Estate planning: What to consider
Proper estate planning will protect your assets and prevent problems for your descendants
To ensure the smooth transfer of wealth to the next generation after you’re gone, proper and timeous estate planning is essential. Failing to make plans for your estate – and reviewing them regularly, especially when circumstances change – can lead to unintended complications for your descendants.
The main idea behind estate planning is to structure your affairs to achieve some or all of these objectives:
- protection of assets against the possibility of a forced sale by providing sufficient liquidity during the winding up of the estate;
- protection of business interests;
- facilitation of the administration of the estate;
- practical enforcement of your wishes and needs as set out in your will;
- flexibility to ensure future adjustments necessitated by changing circumstances and financial and family needs can be made;
- harmony in the family; and
- tax efficiency.
The following factors must be taken into account when you draw up your estate plan:
Your will: A will is the cornerstone of any estate plan. It helps to ensure your wishes are clearly stated and makes provision for who will inherit your assets after you die. A properly drafted will see to it that your possessions are protected and distributed appropriately.
Marriage regime: Your marital status and regime will have an impact on the division of assets at your death. For example, if you are married out of community of property with the accrual system, your surviving spouse could have a claim against your estate, or your estate could have a claim against the surviving spouse. This may create liquidity problems, since the claim is usually payable in cash, which could lead to your surviving spouse receiving more than you intended, thereby negatively affecting the bequests intended for other beneficiaries.
Couples that are married in community of property share equally in their assets, money and property, as well as all debt. Only a half-share of the assets can be dealt with in your will, as the other half-share belongs to the surviving spouse.
Estate duty and donations tax: These two taxes broadly provide for the same outcome, but they have different impacts on both your estate and your heirs, and it would be prudent to bear in mind the difference when drawing up an estate plan with your adviser. From March 1 2018, the estate duty rate is 20% on the first R30m of the dutiable estate and 25% on the dutiable amount of estates above R30m in value.
Any donations you may have made over your lifetime are subject to donations tax of 20% on the first R30m of donations (cumulative over your lifetime), and 25% on donations above the R30m threshold. You have an annual exemption of R100,000 of the value of all donations made during the tax year, irrespective of whom the donation is made to. Donations between spouses are exempt from donations tax. By incorporating a donations strategy into your estate planning, you could, for example, essentially pay estate duty “in advance” to benefit your heirs.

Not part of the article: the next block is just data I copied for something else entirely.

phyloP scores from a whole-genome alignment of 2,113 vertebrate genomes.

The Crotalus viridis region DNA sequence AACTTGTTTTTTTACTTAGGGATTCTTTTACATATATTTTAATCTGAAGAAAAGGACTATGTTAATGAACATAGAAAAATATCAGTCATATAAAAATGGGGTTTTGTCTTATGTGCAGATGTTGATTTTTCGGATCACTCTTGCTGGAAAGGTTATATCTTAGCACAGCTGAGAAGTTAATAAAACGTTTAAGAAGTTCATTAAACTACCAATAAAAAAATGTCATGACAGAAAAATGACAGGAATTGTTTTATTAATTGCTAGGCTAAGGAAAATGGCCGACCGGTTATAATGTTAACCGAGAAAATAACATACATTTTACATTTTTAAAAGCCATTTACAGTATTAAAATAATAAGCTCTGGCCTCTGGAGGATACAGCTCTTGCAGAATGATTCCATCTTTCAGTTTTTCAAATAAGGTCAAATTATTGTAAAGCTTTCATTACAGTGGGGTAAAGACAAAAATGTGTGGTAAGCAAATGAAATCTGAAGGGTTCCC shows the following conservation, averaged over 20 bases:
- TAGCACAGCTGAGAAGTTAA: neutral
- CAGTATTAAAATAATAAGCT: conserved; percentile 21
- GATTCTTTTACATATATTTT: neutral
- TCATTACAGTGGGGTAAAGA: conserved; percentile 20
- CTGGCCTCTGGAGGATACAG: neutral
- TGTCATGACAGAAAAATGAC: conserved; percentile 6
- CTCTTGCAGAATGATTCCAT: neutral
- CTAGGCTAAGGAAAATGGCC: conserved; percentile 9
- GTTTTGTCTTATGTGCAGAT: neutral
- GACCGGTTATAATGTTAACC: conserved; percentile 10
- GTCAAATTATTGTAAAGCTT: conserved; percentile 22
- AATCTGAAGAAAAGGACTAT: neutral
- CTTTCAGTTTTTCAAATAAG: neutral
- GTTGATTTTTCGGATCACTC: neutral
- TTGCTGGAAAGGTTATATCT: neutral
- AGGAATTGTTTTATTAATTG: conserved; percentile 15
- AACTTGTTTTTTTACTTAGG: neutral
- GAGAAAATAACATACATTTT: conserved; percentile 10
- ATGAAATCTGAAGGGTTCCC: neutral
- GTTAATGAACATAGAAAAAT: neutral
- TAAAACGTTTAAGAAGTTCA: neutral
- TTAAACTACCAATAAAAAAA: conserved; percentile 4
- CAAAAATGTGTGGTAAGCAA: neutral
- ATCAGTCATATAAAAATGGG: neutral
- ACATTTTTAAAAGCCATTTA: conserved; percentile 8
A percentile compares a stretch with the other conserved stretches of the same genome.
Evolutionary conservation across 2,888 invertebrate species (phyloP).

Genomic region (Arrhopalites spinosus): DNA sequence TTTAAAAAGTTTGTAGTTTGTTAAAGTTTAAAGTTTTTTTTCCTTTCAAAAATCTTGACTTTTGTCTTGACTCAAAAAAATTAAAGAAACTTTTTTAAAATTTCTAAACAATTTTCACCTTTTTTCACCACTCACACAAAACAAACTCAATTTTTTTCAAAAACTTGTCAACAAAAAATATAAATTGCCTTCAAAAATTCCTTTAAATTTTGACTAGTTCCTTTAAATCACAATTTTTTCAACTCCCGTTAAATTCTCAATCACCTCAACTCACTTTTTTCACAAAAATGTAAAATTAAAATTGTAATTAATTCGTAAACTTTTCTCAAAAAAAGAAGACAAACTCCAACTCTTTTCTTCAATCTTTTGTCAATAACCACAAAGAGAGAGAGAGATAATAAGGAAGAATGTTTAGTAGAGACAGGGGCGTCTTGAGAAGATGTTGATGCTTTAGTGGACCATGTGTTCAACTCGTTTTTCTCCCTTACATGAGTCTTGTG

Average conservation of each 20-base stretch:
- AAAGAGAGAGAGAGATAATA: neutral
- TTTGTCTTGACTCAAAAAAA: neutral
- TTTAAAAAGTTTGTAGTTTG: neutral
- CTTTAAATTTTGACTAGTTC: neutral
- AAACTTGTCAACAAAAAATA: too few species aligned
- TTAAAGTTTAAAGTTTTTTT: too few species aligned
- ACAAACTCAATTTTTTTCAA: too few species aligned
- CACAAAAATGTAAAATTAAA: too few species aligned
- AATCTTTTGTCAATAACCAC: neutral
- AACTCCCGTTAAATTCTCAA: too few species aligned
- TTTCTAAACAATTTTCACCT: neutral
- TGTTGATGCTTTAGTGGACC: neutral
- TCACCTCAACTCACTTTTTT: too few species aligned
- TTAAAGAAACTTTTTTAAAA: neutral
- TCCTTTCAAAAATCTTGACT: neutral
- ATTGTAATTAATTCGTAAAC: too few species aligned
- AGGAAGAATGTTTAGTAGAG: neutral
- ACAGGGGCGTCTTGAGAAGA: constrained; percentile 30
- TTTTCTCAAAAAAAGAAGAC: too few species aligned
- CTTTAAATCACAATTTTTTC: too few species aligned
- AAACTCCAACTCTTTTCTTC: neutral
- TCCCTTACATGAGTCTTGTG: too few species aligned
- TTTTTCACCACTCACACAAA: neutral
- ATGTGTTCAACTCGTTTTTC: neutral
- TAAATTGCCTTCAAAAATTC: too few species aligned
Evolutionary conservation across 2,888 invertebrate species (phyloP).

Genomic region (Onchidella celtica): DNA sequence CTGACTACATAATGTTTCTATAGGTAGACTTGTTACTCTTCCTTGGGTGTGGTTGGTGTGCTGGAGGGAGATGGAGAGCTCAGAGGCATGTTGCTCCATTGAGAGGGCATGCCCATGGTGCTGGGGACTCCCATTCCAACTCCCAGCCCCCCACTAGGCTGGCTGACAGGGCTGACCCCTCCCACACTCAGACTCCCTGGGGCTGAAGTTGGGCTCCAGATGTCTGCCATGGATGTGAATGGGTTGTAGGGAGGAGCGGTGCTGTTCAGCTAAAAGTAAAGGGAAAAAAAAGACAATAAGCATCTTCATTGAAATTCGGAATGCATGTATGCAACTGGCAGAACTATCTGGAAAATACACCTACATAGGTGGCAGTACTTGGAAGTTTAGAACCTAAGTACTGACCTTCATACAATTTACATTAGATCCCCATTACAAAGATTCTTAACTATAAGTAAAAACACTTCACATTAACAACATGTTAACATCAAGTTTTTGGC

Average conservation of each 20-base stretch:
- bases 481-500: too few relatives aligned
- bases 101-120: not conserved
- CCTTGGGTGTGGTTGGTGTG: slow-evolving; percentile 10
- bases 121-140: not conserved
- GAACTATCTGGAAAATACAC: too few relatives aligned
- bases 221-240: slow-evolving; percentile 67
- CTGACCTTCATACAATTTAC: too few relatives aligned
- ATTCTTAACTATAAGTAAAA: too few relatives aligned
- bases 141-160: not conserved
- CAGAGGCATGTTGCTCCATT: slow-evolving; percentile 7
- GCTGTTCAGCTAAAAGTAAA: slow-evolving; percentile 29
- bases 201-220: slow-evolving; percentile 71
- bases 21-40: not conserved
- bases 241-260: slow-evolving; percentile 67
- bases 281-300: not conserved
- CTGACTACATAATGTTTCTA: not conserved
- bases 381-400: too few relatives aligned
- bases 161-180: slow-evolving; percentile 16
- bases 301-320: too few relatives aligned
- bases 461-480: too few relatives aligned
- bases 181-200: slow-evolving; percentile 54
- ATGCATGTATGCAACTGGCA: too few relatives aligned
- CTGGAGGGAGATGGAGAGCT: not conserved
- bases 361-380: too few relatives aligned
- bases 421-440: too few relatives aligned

Capital gains tax (CGT): You will be deemed to have disposed of your assets to your estate at your death, which will have CGT implications. The annual exclusion in the year of death is R300,000. You qualify for a primary residence exemption of R2m, and R1.8m on small business assets or an interest in a small business if certain requirements are met.
Any bequests to a surviving spouse will be treated as a transfer at base cost for CGT purposes. This is referred to as a rollover. This means that no CGT liability will arise when assets are bequeathed to a spouse. This liability is, however, merely postponed until the death of the surviving spouse.
Liquidity: Make sure enough liquidity will be available for costs, liabilities and taxes to be met without having to dispose of assets at possibly the wrong time and at relatively low prices. The following assets can be taken into account to determine the liquidity in your estate:
- liquid investments; and
- life insurance – where the estate is the nominated beneficiary.
Life insurance is one way of providing money to be paid into your estate to secure liquidity. Domestic life policies are deemed property in your estate. If you have nominated private individuals as beneficiaries, the proceeds will be paid to these beneficiaries directly but will be dutiable in your estate, with the executor being able to claim a proportionate part of estate duty from the nominated beneficiaries.
Estate planning is not a one-off event, and your plan should be reviewed whenever your circumstances change, for example, in the event of:
- a change in marital regime;
- the addition of dependants;
- acquiring offshore assets;
- disability and/or
Comprehensive estate planning will enable you to structure your affairs according to your wishes and in line with your objectives. It will also leave your loved ones with less to worry about after you’re gone, and could prevent unintended complications. Since compiling a plan, along with carefully drafted wills, can be complex, it’s crucial to obtain professional advice.
If you have any questions or need assistance in reviewing your estate planning, call Fay Nkosi at Sanlam Private Wealth on +27 (0) 11-778-6632 for an appointment, or email email@example.com.
About the author: Fay Nkosi is fiduciary and tax specialist at Sanlam Private Wealth.
This article was paid for by Sanlam Private Wealth.
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